FFA Director General Dr Manu Tupou-Roosen briefing Pacific regional media from isolation in Auckland, NZ.

The 18th and latest annual meeting of the Western Central Pacific Fisheries Commission (WCPFC), held virtually in December 2021, reconfirmed the world’s largest tuna fishery continues to successfully weather the full impacts of the COVID-19 pandemic.

To continue its pandemic-defying performance into the future, WCPFC18 had one job: endorse the Tropical Tuna Measure (TTM). And to do so without overly compromising the hard-won provisions that nearly collapsed the WCPFC14 negotiations in the Philippines in 2017. And if nothing else is achieved, it will mean more work for 2022 – but that will be manageable.

After seven days of negotiations – they did it.

The 28 multinational WCPFC membership that includes G7 members (US, Japan, Canada, France), China, Chinese Taipei, European Union, and 17 Pacific forum countries agreed to a two-year measure set to come into force on 16 February 2022.

How the TTM was won

Key to the positive outcome was the leadership and efforts of Pacific small island developing states and territories (SIDS*) with Australia and New Zealand.

At plenary, they were able to help Commission members and the large number of industry and NGO stakeholders navigate the complex TTM talks.

Pacific efforts focused on maintaining the regulatory backbone balancing the fine line between conservation and commercial efforts, the rights and interests of coastal states versus fishing states, and exclusive economic zones versus high seas that were hard won in the Philippines 2017. They tabled proposals aimed to assist all Commission members improve the fishery ecosystem, and enhance revenue performance in the pandemic-ravaged global market and supply chains.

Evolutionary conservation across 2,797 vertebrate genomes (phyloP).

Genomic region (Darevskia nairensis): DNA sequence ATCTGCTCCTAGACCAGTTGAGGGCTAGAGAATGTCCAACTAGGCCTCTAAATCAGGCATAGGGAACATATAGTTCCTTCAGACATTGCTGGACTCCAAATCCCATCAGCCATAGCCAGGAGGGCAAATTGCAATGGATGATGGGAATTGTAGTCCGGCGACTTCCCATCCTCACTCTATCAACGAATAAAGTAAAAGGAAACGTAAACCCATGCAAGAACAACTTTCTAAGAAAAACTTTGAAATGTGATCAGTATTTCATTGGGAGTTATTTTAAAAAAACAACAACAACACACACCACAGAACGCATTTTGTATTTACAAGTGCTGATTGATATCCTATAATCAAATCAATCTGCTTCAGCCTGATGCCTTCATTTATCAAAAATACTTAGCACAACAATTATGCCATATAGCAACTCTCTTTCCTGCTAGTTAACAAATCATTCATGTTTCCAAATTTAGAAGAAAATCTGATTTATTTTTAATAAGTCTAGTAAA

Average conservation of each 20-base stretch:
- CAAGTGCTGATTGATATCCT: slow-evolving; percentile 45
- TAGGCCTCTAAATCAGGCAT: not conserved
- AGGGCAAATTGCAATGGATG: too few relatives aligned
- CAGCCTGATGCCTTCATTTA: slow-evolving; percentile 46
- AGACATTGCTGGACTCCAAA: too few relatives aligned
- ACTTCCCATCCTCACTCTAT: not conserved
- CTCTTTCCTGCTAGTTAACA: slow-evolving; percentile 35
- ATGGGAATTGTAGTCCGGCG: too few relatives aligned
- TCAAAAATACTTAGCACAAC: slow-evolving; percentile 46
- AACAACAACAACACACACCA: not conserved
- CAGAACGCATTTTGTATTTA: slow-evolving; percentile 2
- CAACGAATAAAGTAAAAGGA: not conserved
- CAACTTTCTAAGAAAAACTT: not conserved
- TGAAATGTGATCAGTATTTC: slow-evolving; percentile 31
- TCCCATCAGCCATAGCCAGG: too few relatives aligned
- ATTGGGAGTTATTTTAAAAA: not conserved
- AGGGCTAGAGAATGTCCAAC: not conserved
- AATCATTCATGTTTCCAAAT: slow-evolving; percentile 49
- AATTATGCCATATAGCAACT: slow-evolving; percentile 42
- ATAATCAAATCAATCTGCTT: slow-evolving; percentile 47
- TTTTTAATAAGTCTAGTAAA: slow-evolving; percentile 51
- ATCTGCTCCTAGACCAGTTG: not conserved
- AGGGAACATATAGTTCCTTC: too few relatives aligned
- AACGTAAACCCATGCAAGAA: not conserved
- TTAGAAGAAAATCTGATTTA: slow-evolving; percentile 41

“This was a hard-fought win by the Forum members,” Mrs Atelaite Rokosuka, Chair for the Pacific Forum Fisheries Committee (FFC) told regional video via Zoom. “The implication for our priorities from the outcome of this Commission meeting will continue to have a social economic development, geopolitical and geostrategic resonance.”

What the victory means for Pacific fisheries revenue

Mr Stan Crothers, speaking on behalf of the Parties to the Nauru Agreement (PNA) and Tokelau spoke straight to the economic impact of the new measure for the bloc. “The long-term sustainability of the Pacific’s tropical tuna stocks and SIDS government fisheries revenues were at stake,” he said from his New Zealand base.

“But we were able to maintain the regulatory environment which will ensure the health of the tropical tuna fisheries and enable us to continue to earn sustainable fisheries revenues.”

The eight member-PNA plus Tokelau bloc control the world’s largest purse seine fishery. In 2020, this was valued at US$2.8 billion, a 57% share of the total WCPFC harvest of US$4.9 billion. It is where 71.8% of the total tuna catch in the WCPFC area was caught, which in volume equates to 37.5% of the total global tuna catch for 2020.

“With that TTM remaining in place for the next two years, it looks relatively positive for maintaining our much-needed fisheries revenue, at current levels for at least the next two or three years – so that’s a really positive outcome.”

It could have been better but for COVID-19

However, Mr Crothers added a cautious dose of reality: “COVID-19 and the associated virtual Commission meetings had resulted in many critically important tropical tuna measure–related issues being kicked down the road. There is now a lot of work for the Commission to do over the next two years to enhance the TTM.”